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Babylon 5.1
by Rick Norwood

SF on TV
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Ratings are based on a four star system.
One star means that the commercials are more entertaining than the program.
Two stars watch if you have nothing better to do.
Three stars is good solid entertainment.
Four stars means you never dreamed television could be this good.

The only new SF on the air worth watching in August is the SciFi Channel's SciFi Friday.

Friday, August 5
Stargate SG-1, "The Ties that Bind" by Joseph Mallozzi and Paul Mullie
Stargate: Atlantis, "Duet" by Martin Gero
Battlestar Galactica, "Resistance"

Friday, August 12
Stargate SG-1, "The Powers that Be" by Robert C. Cooper, teleplay by Martin Gero
Stargate: Atlantis, "Condemned" by Carl Bender
Battlestar Galactica, "The Farm"

Friday, August 19
Stargate SG-1, "Beachhead" by Brad Wright
Stargate: Atlantis, "Trinity" by Damien Kindler
Battlestar Galactica, "Home (I)"

Friday, August 26
Stargate SG-1, "Ex Deus Machina" by Joseph Mallozzi and Paul Mullie
Stargate: Atlantis, "Instinct"
Battlestar Galactica, "The Raid (II)"

Battlestar Galactica has my recommendation.

There is a lot of old television science fiction being released on DVD this year. Most of it is very bad, written by writers who know nothing about science or science fiction, and with one episode very much like the next. The very worst of Star Trek, the third season of the original Trek, is equal to the best these shows have to offer. Rather than list all the bad shows you can buy if you have a lot of time and money to waste, I will just list all of the good SF that has ever been on television. It is a shorter list.

Stargate SG-1 All of the Star Treks -- TOS, Next Gen, DS9, Voyager, Enterprise -- and even the animated series had some first rate science fiction. The episodes were intelligent (mostly) and varied. The animated Star Trek will be out on DVD this fall.

The made-for-TV movies by Gene Roddenberry are of some interest. These are The Questor Tapes, Specter, and the almost-a-series Genesis II, Planet Earth, and Strange New World. Actually, Specter and Strange New World are pretty bad, but I'm trying not to leave anything out that is of the slightest interest. Of the two posthumous Roddenberry series, Andromeda and Earth: Final Conflict, only the first few episodes of the latter are worth watching.

Lois & Clark  Season One As good as Star Trek, or better, were Babylon 5 and Firefly. The new Battlestar Galactica is excellent drama, but has very little science fiction in it -- most of it could be set in Iraq with few changes. I don't like Stargate SG-1, but some people do. The people who like SG-1 tend to like its spin-off, Stargate: Atlantis. There were a few good episodes on the 1985 revival of The Twilight Zone, notably Arthur C. Clarke's "The Star" and some of the third season episodes written by J. Michael Straczynski. And there were a very few good episodes of the 1995 revival of The Outer Limits, notably Larry Niven's "Inconstant Moon" (as far as I can tell not on any of the DVDs in current release).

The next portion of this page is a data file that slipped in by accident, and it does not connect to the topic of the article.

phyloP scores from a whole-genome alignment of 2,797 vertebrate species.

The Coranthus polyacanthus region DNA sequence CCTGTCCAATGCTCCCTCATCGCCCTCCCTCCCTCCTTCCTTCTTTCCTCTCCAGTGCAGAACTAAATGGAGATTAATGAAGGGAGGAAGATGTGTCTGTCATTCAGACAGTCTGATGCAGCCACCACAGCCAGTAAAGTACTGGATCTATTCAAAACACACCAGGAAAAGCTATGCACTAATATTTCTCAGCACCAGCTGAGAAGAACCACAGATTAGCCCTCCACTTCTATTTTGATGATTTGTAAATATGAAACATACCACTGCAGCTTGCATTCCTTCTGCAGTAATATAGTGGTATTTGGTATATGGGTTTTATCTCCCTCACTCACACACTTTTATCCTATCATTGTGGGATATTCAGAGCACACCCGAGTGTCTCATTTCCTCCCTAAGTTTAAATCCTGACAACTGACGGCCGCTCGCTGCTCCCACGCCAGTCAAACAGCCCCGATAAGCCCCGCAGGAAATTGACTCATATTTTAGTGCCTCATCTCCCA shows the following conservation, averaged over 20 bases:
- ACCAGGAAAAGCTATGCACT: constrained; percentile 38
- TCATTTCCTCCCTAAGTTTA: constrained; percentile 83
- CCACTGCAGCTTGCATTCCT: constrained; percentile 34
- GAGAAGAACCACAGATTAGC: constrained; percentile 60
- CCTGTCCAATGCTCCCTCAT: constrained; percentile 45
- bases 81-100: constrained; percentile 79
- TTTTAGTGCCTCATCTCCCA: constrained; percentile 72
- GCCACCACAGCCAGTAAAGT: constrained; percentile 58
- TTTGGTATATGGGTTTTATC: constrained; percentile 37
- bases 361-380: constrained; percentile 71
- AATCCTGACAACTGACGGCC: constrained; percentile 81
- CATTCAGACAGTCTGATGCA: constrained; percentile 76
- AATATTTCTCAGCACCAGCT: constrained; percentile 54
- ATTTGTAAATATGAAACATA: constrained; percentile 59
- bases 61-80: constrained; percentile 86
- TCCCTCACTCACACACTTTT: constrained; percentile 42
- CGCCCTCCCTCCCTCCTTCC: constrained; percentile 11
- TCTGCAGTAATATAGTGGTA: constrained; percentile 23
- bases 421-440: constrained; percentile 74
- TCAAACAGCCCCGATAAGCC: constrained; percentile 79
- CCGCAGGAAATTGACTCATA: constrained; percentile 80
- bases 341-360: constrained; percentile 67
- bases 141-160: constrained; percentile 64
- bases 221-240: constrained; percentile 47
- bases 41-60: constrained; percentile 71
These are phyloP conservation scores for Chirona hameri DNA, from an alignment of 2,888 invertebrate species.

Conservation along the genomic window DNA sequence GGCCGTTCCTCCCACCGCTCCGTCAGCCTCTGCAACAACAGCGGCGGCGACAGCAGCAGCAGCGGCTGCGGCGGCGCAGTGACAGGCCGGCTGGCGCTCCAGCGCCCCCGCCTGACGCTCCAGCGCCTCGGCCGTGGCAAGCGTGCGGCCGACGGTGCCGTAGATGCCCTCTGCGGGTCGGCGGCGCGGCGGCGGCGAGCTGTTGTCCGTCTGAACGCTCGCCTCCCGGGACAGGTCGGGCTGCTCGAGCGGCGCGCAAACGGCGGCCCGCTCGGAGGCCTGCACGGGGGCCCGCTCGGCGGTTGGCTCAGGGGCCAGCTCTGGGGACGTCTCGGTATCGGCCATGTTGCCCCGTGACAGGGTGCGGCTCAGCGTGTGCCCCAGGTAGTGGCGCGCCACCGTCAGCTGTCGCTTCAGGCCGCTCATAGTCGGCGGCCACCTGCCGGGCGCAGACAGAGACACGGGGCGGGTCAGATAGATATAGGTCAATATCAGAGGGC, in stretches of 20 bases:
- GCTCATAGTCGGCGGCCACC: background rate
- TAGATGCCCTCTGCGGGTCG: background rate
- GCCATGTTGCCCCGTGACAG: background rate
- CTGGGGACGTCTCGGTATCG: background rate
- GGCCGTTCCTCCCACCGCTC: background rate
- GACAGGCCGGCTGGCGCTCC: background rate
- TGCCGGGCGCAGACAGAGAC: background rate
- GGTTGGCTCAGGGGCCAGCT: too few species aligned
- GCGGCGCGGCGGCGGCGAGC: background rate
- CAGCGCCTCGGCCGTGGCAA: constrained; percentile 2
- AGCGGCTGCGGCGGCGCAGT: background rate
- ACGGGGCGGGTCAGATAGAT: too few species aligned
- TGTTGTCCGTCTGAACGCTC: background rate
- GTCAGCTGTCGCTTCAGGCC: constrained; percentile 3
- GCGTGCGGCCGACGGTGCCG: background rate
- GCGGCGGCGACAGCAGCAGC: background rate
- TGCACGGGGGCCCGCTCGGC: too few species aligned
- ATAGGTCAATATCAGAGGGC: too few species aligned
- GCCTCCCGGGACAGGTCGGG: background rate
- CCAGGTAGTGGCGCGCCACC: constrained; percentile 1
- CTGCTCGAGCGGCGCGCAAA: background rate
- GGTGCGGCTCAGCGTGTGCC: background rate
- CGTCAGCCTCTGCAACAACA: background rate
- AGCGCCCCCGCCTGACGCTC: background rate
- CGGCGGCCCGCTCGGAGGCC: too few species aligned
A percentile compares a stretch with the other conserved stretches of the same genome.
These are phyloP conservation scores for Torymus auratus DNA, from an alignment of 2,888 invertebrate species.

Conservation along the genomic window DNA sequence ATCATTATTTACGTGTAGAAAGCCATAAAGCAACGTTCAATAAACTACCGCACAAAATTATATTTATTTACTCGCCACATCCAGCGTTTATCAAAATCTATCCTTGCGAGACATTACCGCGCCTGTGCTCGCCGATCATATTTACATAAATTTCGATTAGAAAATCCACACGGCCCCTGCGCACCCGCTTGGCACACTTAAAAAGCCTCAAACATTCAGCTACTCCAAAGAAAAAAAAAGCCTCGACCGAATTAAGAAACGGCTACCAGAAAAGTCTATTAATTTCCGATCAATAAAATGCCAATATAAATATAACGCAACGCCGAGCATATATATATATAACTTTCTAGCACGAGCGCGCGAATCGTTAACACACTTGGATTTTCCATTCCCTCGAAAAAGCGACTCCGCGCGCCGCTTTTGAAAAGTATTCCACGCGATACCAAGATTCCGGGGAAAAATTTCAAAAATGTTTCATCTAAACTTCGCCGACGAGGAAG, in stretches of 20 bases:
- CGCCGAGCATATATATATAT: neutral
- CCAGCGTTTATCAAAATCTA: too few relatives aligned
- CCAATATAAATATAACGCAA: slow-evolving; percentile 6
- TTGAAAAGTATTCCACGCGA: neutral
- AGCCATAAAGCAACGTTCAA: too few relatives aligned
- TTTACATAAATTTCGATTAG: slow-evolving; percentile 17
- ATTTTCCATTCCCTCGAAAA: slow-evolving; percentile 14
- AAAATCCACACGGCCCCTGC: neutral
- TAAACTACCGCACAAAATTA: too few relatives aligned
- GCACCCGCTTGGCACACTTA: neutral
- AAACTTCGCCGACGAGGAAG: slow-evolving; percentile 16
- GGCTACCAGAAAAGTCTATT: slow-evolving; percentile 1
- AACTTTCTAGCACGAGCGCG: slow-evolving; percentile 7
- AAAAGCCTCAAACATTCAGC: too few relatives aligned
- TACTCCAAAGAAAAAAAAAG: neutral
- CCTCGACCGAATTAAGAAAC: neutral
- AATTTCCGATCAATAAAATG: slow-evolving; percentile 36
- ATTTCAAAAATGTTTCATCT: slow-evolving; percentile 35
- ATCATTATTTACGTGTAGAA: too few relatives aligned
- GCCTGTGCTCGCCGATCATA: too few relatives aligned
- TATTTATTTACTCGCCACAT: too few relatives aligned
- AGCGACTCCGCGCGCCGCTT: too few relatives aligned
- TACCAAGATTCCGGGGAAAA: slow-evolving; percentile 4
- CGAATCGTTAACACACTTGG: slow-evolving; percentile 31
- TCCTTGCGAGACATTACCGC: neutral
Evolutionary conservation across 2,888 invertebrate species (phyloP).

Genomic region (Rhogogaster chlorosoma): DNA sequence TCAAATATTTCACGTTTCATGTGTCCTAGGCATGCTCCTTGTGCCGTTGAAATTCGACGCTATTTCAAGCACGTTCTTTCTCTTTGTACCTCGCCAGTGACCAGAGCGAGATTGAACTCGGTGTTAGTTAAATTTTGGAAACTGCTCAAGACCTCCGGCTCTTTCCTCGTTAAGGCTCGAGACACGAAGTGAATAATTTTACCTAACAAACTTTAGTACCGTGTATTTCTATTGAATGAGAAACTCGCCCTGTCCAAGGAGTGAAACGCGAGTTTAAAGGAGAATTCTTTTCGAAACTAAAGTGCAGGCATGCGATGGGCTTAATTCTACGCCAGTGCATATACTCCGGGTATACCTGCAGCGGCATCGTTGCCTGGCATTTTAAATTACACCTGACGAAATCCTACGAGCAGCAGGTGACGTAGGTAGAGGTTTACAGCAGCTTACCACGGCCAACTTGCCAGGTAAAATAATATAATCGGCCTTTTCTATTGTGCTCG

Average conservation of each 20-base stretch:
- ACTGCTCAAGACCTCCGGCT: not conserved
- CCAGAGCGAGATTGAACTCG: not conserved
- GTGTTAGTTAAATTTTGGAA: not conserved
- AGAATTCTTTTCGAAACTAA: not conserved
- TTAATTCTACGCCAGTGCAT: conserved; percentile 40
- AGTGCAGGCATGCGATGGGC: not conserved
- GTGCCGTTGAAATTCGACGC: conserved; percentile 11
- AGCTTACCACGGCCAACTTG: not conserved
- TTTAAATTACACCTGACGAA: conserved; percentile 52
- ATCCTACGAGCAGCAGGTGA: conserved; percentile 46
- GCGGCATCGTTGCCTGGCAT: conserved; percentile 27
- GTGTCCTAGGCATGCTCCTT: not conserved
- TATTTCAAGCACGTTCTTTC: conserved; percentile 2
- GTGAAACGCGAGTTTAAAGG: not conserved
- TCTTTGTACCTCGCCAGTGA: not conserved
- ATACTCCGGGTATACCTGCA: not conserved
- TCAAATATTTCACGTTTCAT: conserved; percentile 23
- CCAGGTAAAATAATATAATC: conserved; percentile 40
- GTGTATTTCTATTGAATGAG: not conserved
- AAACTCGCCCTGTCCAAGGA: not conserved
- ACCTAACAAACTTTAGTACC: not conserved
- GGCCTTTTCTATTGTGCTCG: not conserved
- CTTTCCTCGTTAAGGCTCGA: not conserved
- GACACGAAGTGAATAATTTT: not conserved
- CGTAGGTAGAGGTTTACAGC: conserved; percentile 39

Moving from science fiction to fantasy, The X-Files and Buffy the Vampire Slayer both had excellent episodes. Pushing it a bit you might also include Angel. Beauty and the Beast has its fans, especially the episodes written by George R.R. Martin.

In the realm of the superhero, the first season of Lois and Clark and all seasons of Smallville have some very fine episodes. The Greatest American Hero is of minor interest, and I remember a few good e pisodes of The Flash and The Incredible Hulk, but that's really pushing it.

Cowboy Bebop In the realm of anime, on The Cartoon Network, I recommend Cowboy Bebop and Trigun. The made-for-TV animated movie Flash Gordon, The Greatest Hero of Them All, by Samuel Peeples, was not bad.

Dark Shadows DVD Collection 5 There are a number of shows of nostalgic interest. The original Dark Shadows had a good cast and imaginative scripts, involving vampires, werewolves, time travel and alternate reality. The revived series also had a few good episodes. Dr. Who has enjoyable moments, especially when Tom Baker plays The Doctor, and the made-for-TV Dr. Who movie was fun. The two made-for-TV Kolchak: The Night Stalker movies are good, but the series grows repetitious, with its "monster of the week" format.

That's about it, if your time for you is worth saving.

You really need to turn up the nostalgia quotient to enjoy the old Twilight Zone (the Richard Matheson episodes are better than the Rod Serling episodes), The Outer Limits (the best episodes, by Harlan Ellison, are on the Season Two DVD), Lost in Space, The Man From U.N.C.L.E., The Prisoner, or the original Battlestar Galactica (great music, though), and you have to turn the nostalgia an order of magnitude higher to enjoy The Adventures of Superman, Tom Corbett Space Cadet, Captain Video, and Rocky Jones Space Ranger from the 50s.

Everything else sucks.

If you disagree, please sound off in the SF Site Forum

Copyright © 2005 Rick Norwood

Rick Norwood is a mathematician and writer whose small press publishing house, Manuscript Press, has published books by Hal Clement, R.A. Lafferty, and Hal Foster. He is also the editor of Comics Revue Monthly, which publishes such classic comic strips as Flash Gordon, Sky Masters, Modesty Blaise, Tarzan, Odd Bodkins, Casey Ruggles, The Phantom, Gasoline Alley, Krazy Kat, Alley Oop, Little Orphan Annie, Barnaby, Buz Sawyer, and Steve Canyon.

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